The present work has defined two molecular determinants of cell death following the inhibition of HH signaling by GANT61 in human colon cancer cells that include a functional death receptor signaling pathway, and suppression of Bcl-2 expression. Inhibition of Gli1 expression and function in HT29 cells using RNA interference technology mimicked the effects of GANT61 administration, supporting the specificity of GANT61. Collectively (see schema in Figure 7), this study demonstrates the significance of HH signaling to cellular survival via activation of Gli1 and Gli2 in human colon carcinoma cells. Activated Gli proteins regulate downstream targets of HH signaling, including Bcl-2, PDGFRα, Fas and DR5. In the presence of GANT61 (targeting Gli) the functions of Gli activators are inhibited; PDGFRα and Bcl-2 are down-regulated, in contrast Fas and DR5 are up-regulated. GANT61 induces significant cell death, while targeting Smo with cyclopamine is less effective at inducing cytotoxicity. These findings underscore the critical role of HH signaling in human colon cancer cells and the possibility of targeting Gli1 and Gli2 activator functions using GANT61 in this disease.


The authors would like to acknowledge financial support from NCI awards RO1 CA 32613 (JAH), NCI RO1 108929 (JAH), and from the Cleveland Clinic.


1. Lum L, Beachy PA. The Hedgehog response network: sensors, switches, and routers. Science. 2004;304:1755–9. [PubMed]
2. Ruiz i Altaba A. Gli proteins encode context-dependent positive and negative functions: implications for development and disease. Development. 1999;126:3205–16. [PubMed]
3. Ruiz i Altaba A, Mas C, Stecca B. The Gli code: an information nexus regulating cell fate, stemness and cancer. Trends Cell Biol. 2007;17:438–47. [PMC free article] [PubMed]
4. Kasper M, Schnidar H, Neill GW, et al. Selective modulation of Hedgehog/GLI target gene expression by epidermal growth factor signaling in human keratinocytes. Mol Cell Biol. 2006;26:6283–98. [PMC free article] [PubMed]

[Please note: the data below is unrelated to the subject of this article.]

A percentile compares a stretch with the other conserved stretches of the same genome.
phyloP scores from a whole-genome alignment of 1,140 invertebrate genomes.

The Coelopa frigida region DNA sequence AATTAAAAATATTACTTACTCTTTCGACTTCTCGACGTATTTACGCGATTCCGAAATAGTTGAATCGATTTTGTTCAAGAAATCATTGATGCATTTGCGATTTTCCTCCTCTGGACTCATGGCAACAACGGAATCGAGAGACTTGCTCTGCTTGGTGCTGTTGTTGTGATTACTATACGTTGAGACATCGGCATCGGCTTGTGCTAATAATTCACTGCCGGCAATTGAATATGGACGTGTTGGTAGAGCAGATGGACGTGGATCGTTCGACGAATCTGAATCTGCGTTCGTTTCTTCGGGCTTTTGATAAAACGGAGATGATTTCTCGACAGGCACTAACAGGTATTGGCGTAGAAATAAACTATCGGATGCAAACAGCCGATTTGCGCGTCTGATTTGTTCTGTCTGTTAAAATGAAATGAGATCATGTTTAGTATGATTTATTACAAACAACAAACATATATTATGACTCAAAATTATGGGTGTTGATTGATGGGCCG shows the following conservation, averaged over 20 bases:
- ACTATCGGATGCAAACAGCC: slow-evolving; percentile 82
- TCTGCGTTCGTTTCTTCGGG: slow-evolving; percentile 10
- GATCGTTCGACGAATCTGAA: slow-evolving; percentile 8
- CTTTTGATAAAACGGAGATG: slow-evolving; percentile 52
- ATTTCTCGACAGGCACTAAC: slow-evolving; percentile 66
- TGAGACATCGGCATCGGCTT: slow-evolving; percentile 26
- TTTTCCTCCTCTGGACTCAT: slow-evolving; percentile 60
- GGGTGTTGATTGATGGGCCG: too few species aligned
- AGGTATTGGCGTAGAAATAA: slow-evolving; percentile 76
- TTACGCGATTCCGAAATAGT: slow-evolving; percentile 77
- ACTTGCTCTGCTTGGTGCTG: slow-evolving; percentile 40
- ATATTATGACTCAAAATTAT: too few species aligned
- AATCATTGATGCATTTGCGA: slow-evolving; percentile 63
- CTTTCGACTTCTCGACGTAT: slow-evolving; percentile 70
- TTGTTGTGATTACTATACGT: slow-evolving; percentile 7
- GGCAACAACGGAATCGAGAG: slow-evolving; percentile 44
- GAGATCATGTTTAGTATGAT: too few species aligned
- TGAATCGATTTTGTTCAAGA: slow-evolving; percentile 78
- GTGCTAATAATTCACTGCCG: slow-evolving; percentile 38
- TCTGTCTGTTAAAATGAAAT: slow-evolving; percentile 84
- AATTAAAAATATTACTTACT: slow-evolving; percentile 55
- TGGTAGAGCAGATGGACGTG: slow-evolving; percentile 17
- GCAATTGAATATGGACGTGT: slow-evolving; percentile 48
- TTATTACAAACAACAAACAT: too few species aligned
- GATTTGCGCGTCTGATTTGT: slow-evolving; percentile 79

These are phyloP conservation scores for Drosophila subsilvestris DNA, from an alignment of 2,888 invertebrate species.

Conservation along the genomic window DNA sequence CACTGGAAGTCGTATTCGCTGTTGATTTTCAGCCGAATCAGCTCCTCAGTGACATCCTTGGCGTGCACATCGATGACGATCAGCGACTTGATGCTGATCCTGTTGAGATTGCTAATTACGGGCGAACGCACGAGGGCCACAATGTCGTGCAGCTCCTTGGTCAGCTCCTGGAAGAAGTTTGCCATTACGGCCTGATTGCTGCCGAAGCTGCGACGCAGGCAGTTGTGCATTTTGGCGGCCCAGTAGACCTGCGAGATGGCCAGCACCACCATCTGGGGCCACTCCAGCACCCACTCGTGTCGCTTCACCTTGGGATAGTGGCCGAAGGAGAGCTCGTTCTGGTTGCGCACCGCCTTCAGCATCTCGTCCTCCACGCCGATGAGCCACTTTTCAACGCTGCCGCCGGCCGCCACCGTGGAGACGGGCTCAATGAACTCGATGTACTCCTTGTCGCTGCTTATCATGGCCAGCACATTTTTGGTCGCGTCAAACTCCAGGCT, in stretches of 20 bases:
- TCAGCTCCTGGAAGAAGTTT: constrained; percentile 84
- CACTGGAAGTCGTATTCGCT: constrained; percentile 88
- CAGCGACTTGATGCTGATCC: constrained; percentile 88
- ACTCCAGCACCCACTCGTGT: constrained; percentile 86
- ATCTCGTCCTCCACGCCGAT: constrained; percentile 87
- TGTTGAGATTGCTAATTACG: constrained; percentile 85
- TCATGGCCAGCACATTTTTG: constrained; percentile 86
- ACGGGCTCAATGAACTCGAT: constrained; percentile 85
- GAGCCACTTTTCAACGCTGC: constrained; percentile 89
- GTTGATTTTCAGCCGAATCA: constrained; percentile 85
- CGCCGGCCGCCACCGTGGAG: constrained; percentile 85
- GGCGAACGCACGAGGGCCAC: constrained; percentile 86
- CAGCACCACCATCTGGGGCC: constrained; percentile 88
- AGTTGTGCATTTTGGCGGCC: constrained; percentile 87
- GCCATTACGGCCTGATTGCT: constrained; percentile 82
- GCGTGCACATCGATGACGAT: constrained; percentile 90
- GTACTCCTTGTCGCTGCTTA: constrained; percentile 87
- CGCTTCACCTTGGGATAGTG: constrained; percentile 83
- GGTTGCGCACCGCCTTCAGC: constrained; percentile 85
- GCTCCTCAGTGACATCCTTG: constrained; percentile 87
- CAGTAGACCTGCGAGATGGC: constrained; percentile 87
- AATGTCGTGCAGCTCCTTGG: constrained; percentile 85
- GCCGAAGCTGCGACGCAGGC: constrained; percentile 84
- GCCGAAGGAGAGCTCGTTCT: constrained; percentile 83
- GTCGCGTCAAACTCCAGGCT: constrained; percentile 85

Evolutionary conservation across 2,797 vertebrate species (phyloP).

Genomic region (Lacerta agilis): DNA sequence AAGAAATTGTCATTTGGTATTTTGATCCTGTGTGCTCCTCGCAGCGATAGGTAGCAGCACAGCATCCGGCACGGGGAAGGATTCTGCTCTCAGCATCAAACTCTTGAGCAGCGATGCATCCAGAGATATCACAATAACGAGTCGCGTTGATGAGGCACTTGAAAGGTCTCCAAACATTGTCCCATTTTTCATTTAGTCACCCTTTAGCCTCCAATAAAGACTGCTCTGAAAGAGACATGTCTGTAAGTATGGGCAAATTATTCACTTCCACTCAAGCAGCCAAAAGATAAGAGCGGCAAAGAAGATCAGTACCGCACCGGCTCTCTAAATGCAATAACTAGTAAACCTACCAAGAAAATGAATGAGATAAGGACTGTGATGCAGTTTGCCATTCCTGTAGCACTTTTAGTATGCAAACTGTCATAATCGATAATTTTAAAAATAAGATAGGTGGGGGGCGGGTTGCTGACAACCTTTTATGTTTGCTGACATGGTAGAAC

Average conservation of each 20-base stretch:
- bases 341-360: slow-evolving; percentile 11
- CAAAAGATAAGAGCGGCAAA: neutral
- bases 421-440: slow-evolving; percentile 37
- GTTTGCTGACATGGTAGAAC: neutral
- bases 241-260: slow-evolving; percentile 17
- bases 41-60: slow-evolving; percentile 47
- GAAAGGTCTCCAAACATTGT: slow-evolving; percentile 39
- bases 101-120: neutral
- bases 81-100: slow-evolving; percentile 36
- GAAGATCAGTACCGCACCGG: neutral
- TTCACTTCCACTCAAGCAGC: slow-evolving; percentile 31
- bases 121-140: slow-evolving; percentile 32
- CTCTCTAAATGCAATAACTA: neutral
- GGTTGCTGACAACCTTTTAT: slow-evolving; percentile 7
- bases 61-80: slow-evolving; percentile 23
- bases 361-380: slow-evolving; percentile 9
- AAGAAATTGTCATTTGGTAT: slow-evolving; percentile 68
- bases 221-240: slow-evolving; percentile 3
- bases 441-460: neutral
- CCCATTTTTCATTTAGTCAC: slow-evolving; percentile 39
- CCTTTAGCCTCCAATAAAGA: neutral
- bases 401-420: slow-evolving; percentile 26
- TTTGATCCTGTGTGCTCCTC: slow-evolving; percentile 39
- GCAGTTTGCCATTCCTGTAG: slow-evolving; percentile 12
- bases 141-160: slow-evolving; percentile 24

5. Kinzler KW, Bigner SH, Bigner DD, et al. Identification of an amplified, highly expressed gene in a human glioma. Science. 1987;236:70–3. [PubMed]
6. Khatib ZA, Matsushime H, Valentine M, Shapiro DN, Sherr CJ, Look AT. Coamplification of the CDK4 gene with MDM2 and GLI in human sarcomas. Cancer Res. 1993;53:5535–41. [PubMed]
7. Snijders AM, Schmidt BL, Fridlyand J, et al. Rare amplicons implicate frequent deregulation of cell fate specification pathways in oral squamous cell carcinoma. Oncogene. 2005;24:4232–42. [PubMed]
8. Katoh Y, Katoh M. Hedgehog target genes: mechanisms of carcinogenesis induced by aberrant hedgehog signaling activation. Curr Mol Med. 2009;9:873–86. [PubMed]
9. Zurawel RH, Allen C, Wechsler-Reya R, Scott MP, Raffel C. Evidence that haploinsufficiency of Ptch leads to medulloblastoma in mice. Genes Chromosomes Cancer. 2000;28:77–81. [PubMed]
10. Stecca B, Mas C, Clement V, et al. Melanomas require HEDGEHOG-GLI signaling regulated by interactions between GLI1 and the RAS-MEK/AKT pathways. Proc Natl Acad Sci U S A. 2007;104:5895–900. [PubMed]
11. Sanchez P, Hernandez AM, Stecca B, et al. Inhibition of prostate cancer proliferation by interference with SONIC HEDGEHOG-GLI1 signaling. Proc Natl Acad Sci U S A. 2004;101:12561–6. [PubMed]
12. Yoshikawa K, Shimada M, Miyamoto H, et al. Sonic hedgehog relates to colorectal carcinogenesis. J Gastroenterol. 2009;44:1113–7. [PubMed]
13. Varnat F, Duquet A, Malerba M, et al. Human colon cancer epithelial cells harbour active HEDGEHOG-GLI signalling that is essential for tumour growth, recurrence, metastasis and stem cell survival and expansion. EMBO Mol Med. 2009;1:338–51. [PMC free article] [PubMed]